Moving a step-van coast to coast.
February 4, 2014 11:52 AM   Subscribe

I (might) need to move a vintage step van from New Jersey to Portland, Oregon and need help sorting out my options. The van does not move on its own volition.

Criteria is as follows. It doesn't need to be fast, in fact it can be slow. Cheaper is better. I can flex my time and schedule to put my own labor into this process. The van will fit on a typical car carrier type transport, it will fit on a regular flatbed tow truck. Towing it behind a truck on its own wheels as a trailer isn't a great idea.

Options I've considered-

1. Pay professionals to do this. Quotes range from $1500-1800 bucks. This is clearly the easiest option, i'm aware.

2. Fly out and drive it myself. I would only need to spring for 2 hotels, and have people I can stay with along the way. I can't find a flatbed-style tow-truck to rent one way however. Is this a thing? I can't seem to find them through normal rental-houses. (Hotels would be $120+/-, estimated 700 gas…cost of the truck is the wildcard)

3. Amtrak shipping? I've heard shipping cars is a thing….I can't find any clear information on it.

4. Harness a couple hundred carrier pigeons to the truck, hope the know where Portland is.

Is getting it shipped by professionals the cheapest zone here? Is there any major option i'm missing?
posted by furnace.heart to Travel & Transportation (10 answers total)
You're at $900 for lodging and gas, not counting food or the value of your time, before you even get around to renting a one-way tow truck and flying back home. I think you can't realistically beat $1,500 to have it magically taken care of by pros for you.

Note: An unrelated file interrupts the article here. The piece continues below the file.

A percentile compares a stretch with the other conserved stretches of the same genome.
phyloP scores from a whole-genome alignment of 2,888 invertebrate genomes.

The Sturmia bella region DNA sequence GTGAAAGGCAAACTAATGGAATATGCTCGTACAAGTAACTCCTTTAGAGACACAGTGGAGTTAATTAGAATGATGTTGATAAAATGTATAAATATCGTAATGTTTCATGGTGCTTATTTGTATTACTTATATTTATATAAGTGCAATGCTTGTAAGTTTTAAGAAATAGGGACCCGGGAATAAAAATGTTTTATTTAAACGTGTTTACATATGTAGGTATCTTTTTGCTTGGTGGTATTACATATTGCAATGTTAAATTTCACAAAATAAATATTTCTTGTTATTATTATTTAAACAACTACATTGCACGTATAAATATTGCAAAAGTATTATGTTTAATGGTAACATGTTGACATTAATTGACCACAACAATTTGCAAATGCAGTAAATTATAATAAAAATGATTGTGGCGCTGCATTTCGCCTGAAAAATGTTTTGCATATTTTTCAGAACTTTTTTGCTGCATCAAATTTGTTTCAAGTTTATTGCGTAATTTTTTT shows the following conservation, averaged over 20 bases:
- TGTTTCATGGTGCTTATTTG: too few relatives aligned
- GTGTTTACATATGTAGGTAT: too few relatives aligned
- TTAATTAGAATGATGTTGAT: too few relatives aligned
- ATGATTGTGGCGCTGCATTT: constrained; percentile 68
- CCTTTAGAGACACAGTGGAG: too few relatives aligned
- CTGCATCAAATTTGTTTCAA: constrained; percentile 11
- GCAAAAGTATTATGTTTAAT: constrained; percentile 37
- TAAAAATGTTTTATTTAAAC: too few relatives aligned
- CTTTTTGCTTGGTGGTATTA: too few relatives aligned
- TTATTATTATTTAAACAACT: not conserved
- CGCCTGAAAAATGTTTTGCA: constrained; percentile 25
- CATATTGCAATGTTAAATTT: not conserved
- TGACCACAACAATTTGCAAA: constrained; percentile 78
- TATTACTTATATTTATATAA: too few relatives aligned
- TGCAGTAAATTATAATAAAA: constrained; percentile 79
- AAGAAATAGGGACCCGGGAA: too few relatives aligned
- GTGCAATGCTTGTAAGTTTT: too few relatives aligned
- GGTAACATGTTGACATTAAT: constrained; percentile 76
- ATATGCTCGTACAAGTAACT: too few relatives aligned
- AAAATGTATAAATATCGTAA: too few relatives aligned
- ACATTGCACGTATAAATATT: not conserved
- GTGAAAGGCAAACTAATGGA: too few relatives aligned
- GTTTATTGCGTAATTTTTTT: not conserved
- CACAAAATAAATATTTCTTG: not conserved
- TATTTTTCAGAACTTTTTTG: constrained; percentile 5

Alternate option: why not put $2,000 in it to get it running again, and then sell it for more money that you're getting now. Or if you're keeping it, drive it to the west coast under its own power, sleeping in the back so as to save on lodging costs.
posted by jsturgill at 12:00 PM on February 4, 2014

How much work does it need? I really like the "Get it fixed and drive it" option, but if it's not doable, it's not doable.
posted by Slinga at 12:05 PM on February 4, 2014

Response by poster: Gettig it fixed to drive cross country isn't an option for a couple reasons at all. And the mileage that this truck would use up necessitates it's shipping regardless.

Little buddy can't make a cross country trip in the best case scenario.
posted by furnace.heart at 12:10 PM on February 4, 2014

Best answer: I stand by everything I said in this very similar thread. Driving it on a rental truck, or driving the thing under its own power are bad and worse options monetarily.

If you have any issues with the truck you rented, it'll be a pain in the ass to deal with the rental company, whereas if you pay a shipping company they'll just Handle it instead of being obstinate butts you have to wait around for.

Assuming you read my post there, you'll get my general gist. But it's like:

Shipping: get a quote for shipping*fuel surcharge, that's what you pay
Rental truck: rental fees, mileage fees, fuel, lodging, food, unforeseen circumstances money
Driving it: everything above + AAA+ service, potentially new tires/belts/other parts along the way PLUS the cost of any repairs needed, some of which you'll likely find 150 miles in.

Shipping is the cheapest and smartest option unless your buddy owns a rental truck franchise or something.